Patent Law Update: Association for Molecular Pathology v. USPTO

April 1, 2011
09-0234_BANNER_IPadvisory_R1-small.gif

Federal Circuit Hears Arguments in Association for Molecular Pathology v. USPTO

By: Fraser D. Brown, Sarah A. Kagan and Paul M. Rivard

On April 4, 2011, before a well-filled courtroom, the Court of Appeals for the Federal Circuit heard arguments in the Myriad case.[1]   The case could potentially reach the issue of subject matter patentability of claims to isolated DNA under Section 101 of the patent statute.

Before reaching the merits of the arguments, however, there was an in-depth inquiry into the critical procedural question: did the district court have jurisdiction to hear the case? In particular, did the plaintiffs demonstrate that they had standing to sue?

The Association for Molecular Pathology (AMP) urged that several individuals and groups had demonstrated sufficient likelihood of injury to confer standing. The panel appeared skeptical, however, that there was enough evidence of particularized harm for any one of the plaintiffs. The panel also expressed concern that if they found standing on the facts before them in this case, a whole new category of litigants would be created to challenge existing patents.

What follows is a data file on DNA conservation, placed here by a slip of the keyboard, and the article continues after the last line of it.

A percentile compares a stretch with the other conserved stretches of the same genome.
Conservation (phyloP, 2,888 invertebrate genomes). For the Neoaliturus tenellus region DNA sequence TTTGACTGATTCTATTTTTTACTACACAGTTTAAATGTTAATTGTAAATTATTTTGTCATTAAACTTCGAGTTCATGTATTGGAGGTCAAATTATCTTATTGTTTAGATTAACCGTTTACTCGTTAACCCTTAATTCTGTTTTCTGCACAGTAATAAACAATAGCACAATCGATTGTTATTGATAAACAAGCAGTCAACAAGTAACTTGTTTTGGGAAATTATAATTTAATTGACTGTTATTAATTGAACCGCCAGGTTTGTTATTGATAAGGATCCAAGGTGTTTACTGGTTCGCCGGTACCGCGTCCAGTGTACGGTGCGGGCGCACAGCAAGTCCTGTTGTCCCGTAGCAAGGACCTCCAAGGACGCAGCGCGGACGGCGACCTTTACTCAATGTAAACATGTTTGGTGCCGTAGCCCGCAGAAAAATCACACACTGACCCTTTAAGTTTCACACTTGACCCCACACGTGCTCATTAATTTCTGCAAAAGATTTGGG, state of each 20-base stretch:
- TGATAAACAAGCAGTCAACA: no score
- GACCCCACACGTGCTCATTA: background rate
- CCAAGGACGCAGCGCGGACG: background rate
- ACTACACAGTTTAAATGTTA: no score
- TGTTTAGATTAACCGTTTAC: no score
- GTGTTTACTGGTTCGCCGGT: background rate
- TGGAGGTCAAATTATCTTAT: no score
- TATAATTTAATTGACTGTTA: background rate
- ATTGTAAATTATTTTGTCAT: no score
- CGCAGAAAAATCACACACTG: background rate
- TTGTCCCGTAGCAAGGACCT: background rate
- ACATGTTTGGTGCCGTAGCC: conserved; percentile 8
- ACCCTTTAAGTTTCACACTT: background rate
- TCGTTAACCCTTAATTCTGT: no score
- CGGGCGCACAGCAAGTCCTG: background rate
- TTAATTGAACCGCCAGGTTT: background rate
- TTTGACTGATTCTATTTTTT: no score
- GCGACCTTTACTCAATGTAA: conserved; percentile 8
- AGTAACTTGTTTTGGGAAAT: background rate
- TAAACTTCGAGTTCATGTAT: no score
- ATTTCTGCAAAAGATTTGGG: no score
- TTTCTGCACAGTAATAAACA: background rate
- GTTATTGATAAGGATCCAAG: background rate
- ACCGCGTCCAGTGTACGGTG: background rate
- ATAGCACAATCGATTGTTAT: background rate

Turning to the merits, the panel appeared skeptical of the arguments of both the U.S. government as represented by the Department of Justice, and of the large group of plaintiffs, which Judge Lourie referred to as a large “et al.” The panel’s questioning indicated that the theories of the plaintiffs and government ran contrary to established case law on chemical entities in general, as well as contrary to longstanding U.S. Patent and Trademark Office policy on nucleic acids.
The judges struggled to identify a way to differentiate between genomic DNA and isolated DNA, spending several minutes debating with counsel whether there was a difference between mining a metal stuck in a rock, then processing it to obtain the pure metal versus isolating the DNA from a cell and purifying a gene from a genome. The Department of Justice urged using a “magical microscope” as a helpful analytic tool. If such a microscope could see into the human body and determine that the claimed invention was present, then it would be a product of nature and not patent-eligible. AMP posited a pair of tweezers to be invented in the future that could pluck genes out of a genome. The judges maintained their focus on whether chemical bonds are formed or broken as the touchstone for whether a product is a product of nature or a product of human intervention.  Judge Lourie commented, “This isn’t just research by tweezers.”
Overall, the judges appeared concerned about creating a sweeping change that would undermine the settled expectations of the biotech industry.  Such a sweeping change as was urged by AMP and the U.S., Judge Moore suggested, should be the province of the Congress, and not of either the judiciary or the executive branch.
An opinion is expected by late summer 2011.


[1] Ass’n for Molecular Pathology et al., v. U.S. P.T.O and Myriad Genetics, Inc. and Betz et al. (No. 2010-1406)

 

Posted: April 1, 2011